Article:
The excuses have flowed via the media almost as fast as the aircraft that flew him out of Afghanistan to the safety of Fort Leavenworth in Kansas via a stopover in Kuwait, where according to reports he’s being kept in solitary confinement, whatever that means. It is hard to believe that Robert Bates’ solitary confinement will be anything like solitary confinement as it is understood by Bradley Manning, a US soldier who did not murder 16 innocent civilians in their beds but whose crime in the eyes of the US military and government in revealing classified information is deemed far more grievous, given what we know of his treatment.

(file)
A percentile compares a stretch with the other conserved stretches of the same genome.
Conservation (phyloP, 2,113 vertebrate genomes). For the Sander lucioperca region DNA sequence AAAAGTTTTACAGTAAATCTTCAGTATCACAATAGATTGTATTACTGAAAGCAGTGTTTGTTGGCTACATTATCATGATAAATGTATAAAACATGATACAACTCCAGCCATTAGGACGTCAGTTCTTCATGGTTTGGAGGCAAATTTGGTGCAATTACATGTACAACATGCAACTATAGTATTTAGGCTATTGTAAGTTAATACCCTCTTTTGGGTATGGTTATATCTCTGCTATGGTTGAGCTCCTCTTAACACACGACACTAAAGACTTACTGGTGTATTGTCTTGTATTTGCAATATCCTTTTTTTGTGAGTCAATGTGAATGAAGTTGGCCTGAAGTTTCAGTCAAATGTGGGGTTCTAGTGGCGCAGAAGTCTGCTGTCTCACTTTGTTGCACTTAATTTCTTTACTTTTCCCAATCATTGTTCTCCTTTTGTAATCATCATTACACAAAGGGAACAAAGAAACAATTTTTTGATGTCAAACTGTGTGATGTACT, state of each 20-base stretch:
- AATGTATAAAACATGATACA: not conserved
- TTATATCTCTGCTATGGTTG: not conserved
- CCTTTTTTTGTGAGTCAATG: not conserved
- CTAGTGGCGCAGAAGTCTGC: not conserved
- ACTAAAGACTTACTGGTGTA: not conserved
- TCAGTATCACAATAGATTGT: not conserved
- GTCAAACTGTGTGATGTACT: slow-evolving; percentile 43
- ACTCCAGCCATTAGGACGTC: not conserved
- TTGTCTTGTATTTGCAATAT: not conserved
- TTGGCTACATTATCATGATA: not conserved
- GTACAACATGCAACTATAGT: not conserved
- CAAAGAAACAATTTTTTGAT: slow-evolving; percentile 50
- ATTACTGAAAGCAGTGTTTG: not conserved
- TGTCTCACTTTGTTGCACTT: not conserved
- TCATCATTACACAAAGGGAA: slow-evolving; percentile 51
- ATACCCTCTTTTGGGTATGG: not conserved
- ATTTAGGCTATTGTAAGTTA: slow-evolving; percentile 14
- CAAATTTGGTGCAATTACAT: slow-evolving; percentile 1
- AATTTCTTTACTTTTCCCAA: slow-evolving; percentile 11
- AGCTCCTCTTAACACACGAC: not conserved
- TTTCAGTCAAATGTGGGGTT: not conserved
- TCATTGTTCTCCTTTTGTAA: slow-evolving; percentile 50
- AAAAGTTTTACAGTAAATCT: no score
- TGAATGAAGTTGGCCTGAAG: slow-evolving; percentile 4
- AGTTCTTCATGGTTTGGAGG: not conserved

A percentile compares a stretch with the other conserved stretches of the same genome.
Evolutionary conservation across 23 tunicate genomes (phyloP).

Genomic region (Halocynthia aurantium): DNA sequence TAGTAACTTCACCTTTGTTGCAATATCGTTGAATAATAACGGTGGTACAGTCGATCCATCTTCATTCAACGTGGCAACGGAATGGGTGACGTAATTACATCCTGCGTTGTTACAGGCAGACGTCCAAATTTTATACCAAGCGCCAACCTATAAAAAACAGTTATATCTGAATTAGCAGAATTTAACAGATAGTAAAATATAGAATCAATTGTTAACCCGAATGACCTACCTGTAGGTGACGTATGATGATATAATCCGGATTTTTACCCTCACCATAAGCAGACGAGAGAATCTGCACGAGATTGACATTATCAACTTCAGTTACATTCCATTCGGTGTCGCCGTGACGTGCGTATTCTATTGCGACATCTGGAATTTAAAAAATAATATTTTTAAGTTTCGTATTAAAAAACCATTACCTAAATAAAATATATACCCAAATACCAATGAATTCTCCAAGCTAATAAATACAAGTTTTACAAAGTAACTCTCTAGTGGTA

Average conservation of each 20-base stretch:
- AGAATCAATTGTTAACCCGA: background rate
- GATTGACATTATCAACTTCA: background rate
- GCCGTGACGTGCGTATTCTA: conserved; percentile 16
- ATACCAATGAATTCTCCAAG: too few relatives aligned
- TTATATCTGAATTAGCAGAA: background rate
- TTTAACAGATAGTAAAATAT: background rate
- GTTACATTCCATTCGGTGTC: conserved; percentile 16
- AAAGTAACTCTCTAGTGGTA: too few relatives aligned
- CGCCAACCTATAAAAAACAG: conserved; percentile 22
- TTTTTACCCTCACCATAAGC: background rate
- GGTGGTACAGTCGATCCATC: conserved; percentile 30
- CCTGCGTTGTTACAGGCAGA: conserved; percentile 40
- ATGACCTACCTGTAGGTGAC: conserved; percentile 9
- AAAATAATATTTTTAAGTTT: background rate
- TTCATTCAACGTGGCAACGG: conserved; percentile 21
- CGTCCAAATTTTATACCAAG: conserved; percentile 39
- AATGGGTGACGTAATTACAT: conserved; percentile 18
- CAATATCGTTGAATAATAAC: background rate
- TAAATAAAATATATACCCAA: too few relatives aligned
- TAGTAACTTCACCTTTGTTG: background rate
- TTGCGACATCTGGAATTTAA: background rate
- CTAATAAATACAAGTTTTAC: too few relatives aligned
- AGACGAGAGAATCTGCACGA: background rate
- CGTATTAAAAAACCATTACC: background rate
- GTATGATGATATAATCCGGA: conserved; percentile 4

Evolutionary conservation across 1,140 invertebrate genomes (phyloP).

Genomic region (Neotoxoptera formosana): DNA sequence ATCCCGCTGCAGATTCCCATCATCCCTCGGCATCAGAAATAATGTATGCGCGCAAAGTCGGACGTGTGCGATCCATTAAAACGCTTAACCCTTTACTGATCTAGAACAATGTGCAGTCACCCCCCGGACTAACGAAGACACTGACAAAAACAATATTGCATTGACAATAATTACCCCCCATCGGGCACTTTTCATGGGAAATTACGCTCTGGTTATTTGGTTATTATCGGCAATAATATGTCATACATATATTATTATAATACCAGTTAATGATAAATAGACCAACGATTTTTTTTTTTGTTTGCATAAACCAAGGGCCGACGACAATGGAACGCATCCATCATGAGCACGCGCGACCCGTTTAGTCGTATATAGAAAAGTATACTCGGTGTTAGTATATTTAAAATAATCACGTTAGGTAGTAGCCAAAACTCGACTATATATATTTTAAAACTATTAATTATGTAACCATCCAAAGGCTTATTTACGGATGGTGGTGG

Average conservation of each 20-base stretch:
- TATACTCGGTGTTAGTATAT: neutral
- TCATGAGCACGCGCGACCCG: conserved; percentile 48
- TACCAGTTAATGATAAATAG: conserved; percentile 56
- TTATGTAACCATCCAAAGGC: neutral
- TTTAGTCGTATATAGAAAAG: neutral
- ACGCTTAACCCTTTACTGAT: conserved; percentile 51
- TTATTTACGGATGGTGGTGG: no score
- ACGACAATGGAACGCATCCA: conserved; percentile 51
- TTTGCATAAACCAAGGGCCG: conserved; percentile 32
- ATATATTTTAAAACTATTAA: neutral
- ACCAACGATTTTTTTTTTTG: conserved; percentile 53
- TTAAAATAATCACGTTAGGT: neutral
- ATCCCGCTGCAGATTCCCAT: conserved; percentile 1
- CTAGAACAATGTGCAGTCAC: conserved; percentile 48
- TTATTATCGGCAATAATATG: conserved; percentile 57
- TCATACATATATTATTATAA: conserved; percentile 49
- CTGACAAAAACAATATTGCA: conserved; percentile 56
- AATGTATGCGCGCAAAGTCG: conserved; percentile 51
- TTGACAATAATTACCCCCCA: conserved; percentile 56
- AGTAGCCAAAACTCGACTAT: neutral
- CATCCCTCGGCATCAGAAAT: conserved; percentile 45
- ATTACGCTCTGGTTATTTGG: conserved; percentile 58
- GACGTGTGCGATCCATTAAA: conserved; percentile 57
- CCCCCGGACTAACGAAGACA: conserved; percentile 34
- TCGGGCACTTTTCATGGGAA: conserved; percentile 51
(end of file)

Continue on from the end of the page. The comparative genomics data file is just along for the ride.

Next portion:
The speed with which Staff Sergeant Bates was spirited out of Afghanistan should of course come as no surprise. The very idea that an American soldier would be allowed to be tried by mere Afghans for slaughtering mere Afghans is laughable. After all, why else bother drafting implicitly racist military regulations as the Status of Forces Agreement if it doesn’t allow for the slaughter of women and children of an inferior race and ethnicity when one of our boys ‘snaps’ due to the pressures of spreading democracy and freedom to an ungrateful populace? Questions remain over whether or not Bates acted alone, with Afghan President Hamad Karzai making it known that he believes he did not, doing so after meeting with the villagers and family members of the victims. The circumstantial evidence supporting the accusation that it was the work of more than one soldier is pretty strong. Some of the bodies were burned to try and hide the evidence, and two of the houses involved are located a mile apart.